Back to de-skunking the dog. It’s a good thing he’s cute, because he sure is smelly.

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Sex and Robots

I have two new books to tell you about. One is Robopocalypse, by Daniel H. Wilson. It comes out in June. I thoroughly enjoyed it. I’m a fan of speculative fiction (A Canticle for Leibowitz, The Left Hand of Darkness, The Difference Engine, The Windup Girl), but usually, things with “-opocalypse” in the title just don’t speak to me.

Robopocalypse is a fast-paced, smart thriller. It’s good fun and very, very hard to put down. Run out and grab a copy this June. And if you’ve got a quirky graduate to buy for: This is it. You will be “The Cool Relative who got me This Awesome Book.” Engineering student? Perfect. Reads the Onion? Wrap this puppy up. But honestly, everyone will be hooked. I’m thinking it will be The Book of the Summer. A guilty pleasure? Yes, in the exact same way that Clancy and Grisham were, at the top of their game.

The jacket promotion on my reader’s copy tells me that Stephen Spielberg is supposed to be making a movie of the novel in 2013. It will probably make a great film. If you’re a fifteen year old boy. It’s not a short book, so I envision it reduced to loud and incessant Transformer-like effects. I will go see it, and (thanks to my old college roommate and her fondness for high-volume hair metal) will probably sleep soundly through the second half.  A girl can dream though…  And since movies, as a rule, need bear no relation to the book they are named for, I wish for this closing scene:

Humphrey Bogart turns to his unlikely automaton companion and watches as the machine tosses a can of Vichy Brand Motor Oil into the wastebasket. “I think this is the beginning of a beautiful friendship,” says Bogie, as they stroll down the runway into the Moroccan night.

Sex with Presidents

Larry Flint and Harvard professor David Eisenbach have recently published One Nation Under Sex, a look at how the sex lives of the powerful have molded American politics and history. Did you know they think Lincoln was gay? Yeah, that’s an old one. And except for the feather it ought to put in the caps of everybody who fights the good fight for gay rights, I really don’t care. Tom & Sally sittin’ in a tree is pretty much yesterday’s news too, but I did not know so much about James Buchanan before.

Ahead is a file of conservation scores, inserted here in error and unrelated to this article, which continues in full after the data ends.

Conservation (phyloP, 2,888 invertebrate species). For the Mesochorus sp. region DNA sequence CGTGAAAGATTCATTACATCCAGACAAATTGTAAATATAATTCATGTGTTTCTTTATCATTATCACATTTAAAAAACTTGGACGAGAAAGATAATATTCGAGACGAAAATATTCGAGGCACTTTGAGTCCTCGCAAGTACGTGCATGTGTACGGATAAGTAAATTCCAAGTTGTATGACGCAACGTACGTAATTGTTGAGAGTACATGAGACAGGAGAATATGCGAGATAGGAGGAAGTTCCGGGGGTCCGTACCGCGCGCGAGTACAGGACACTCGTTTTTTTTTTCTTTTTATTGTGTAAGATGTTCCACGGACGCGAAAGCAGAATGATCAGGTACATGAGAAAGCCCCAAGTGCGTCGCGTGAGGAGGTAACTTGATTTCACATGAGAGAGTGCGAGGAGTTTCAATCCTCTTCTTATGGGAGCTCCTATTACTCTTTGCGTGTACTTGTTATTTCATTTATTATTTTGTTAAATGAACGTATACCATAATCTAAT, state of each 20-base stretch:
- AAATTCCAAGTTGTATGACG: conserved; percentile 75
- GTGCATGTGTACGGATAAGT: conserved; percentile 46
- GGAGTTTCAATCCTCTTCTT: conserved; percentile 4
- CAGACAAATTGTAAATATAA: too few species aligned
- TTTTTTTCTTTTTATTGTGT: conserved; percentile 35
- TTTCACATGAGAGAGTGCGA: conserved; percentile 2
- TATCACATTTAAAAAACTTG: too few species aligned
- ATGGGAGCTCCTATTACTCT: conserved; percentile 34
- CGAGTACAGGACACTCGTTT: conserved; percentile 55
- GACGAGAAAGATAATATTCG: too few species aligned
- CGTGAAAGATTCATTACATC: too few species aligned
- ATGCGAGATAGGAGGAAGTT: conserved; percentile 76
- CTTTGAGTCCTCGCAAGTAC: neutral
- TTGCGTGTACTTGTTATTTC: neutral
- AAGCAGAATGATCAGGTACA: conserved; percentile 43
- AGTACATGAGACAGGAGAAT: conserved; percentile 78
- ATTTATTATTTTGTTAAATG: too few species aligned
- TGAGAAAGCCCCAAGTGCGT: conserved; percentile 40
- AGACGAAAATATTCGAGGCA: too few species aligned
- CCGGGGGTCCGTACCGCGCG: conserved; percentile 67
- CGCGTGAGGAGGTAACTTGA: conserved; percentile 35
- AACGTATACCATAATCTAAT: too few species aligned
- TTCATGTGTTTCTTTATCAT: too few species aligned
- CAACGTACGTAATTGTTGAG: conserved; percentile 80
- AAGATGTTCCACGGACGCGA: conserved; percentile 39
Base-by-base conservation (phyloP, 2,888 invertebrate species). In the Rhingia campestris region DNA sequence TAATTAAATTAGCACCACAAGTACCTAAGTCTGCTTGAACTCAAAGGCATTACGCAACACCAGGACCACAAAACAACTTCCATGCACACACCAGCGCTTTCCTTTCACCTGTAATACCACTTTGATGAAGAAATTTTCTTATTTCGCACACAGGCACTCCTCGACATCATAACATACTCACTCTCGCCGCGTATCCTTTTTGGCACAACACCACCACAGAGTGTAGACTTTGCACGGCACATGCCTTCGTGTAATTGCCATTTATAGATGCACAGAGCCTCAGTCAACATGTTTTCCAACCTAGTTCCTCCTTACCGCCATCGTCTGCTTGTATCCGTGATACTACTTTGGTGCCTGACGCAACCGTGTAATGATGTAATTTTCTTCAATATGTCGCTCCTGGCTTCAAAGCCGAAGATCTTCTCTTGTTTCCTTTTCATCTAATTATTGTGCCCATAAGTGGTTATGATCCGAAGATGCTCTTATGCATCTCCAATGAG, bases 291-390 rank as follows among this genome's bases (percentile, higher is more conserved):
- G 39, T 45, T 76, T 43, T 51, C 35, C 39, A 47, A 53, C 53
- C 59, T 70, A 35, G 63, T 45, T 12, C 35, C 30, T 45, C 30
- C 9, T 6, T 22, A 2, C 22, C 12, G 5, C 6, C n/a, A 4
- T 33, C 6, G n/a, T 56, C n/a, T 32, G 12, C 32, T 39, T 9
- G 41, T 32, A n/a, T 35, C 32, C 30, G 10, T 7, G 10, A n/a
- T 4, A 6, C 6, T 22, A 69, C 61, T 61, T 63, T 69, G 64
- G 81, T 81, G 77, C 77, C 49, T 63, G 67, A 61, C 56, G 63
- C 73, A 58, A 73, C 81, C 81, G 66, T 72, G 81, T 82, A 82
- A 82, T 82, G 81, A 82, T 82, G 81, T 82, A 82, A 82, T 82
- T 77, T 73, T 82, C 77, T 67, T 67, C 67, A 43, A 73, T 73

It’s an interesting book. Because most of the people in it are dead, it was less salacious than I expected, and also more put-down-able. Still, a worthy read. And the last chapter makes it an important one, in a nation which has tended in recent years to think that who somebody sleeps with is more important that who they call airstrikes on.

I’m never sure how I feel about Larry Flint. As a full-on Freedom of Speech geek, I kind of like him. As a girl… meh. I’ve got nothing against the young women who pose for things like Hustler. Good for them; they are making money. And I guess that the fellas who purchase the mag are paying their wage, but really? It just kind of perpetuates this weird disconnect between what guys are led to think goes on inside women’s heads and what really does. What goes on in guys’ heads? No idea. Ask Lincoln.

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Adventures in coffee drinking

This morning in my zeal to get to work uber-early and place our book order, I went and spilled coffee right down my front. Often, this would produce no visible effects (other than grouchiness) since I tend to dress in shades of black and brown (I have worn my breakfast before), but today I was feeling teal. I tried to blot my sweater with a wet cloth once I arrived at the shop, but wound up drenching it. Now it’s draped over the step stool in front of the space heater, drying. I hope. Because my t-shirt (not intended to be seen except for cuffs & collar under the sweater) is just a little too tight. Thank you, Cadbury chocolate eggs.


Drying-out clothes at the office always makes me think of my brief stint at the Fed. One of the economists used to dry his socks on the lovely old radiator behind the desk in his office. I don’t think he ever wore galoshes, or those things they call “rubbers” in England (you know, goofy overshoes for men – Do they even make those anymore?) when it rained. Nope, just draped the socks over the radiator and they dried. It made for a pleasant, homelike atmosphere.


Which brings me to our latest money management -type acquisition. Suze Orman\’s newest is all the rage, but am I the only one who thinks that her cover photo makes her look like she needs a trip to the Betty? She’s always looked sort of scarily over enthusiastic, but now seems to have crossed over into true Speedy the Squirrel mania. Maybe she just needs to cut down on the caffeine. Maybe it’s her photographer. Who knows? In any case, that is all that I know about her book. Which is selling like hotcakes. And which I could probably use. But I would so much rather eat Easter candy and read one of the following:


First Grave on the Right  It’s a mystery. The narrator is the grim reaper. Yes, I know… you’re tired of the paranormal. But really, she’s funny and snarky and noir. You’ll like this one. It’s great for Sookie Stackhouse fans & smart enough for devotees of Terry Pratchett, Neil Gaiman & Christopher Moore to enjoy.


Rawhide Down  I never was much of a Regan fan, but this

play-by-play of his almost-assassination looks pretty fascinating. The inner workings of the secret service, the fact that he was much closer to being dead than we were ever told, the jolly, brave face he put on the whole thing, lend insight into the man’s character – not to mention lots of drama, and make it seem worth slogging through the exhaustive details.


Furious Love  Normally I can’t be bothered with actor bios, but the photos alone make this a lovely way to remember Elizabeth Taylor.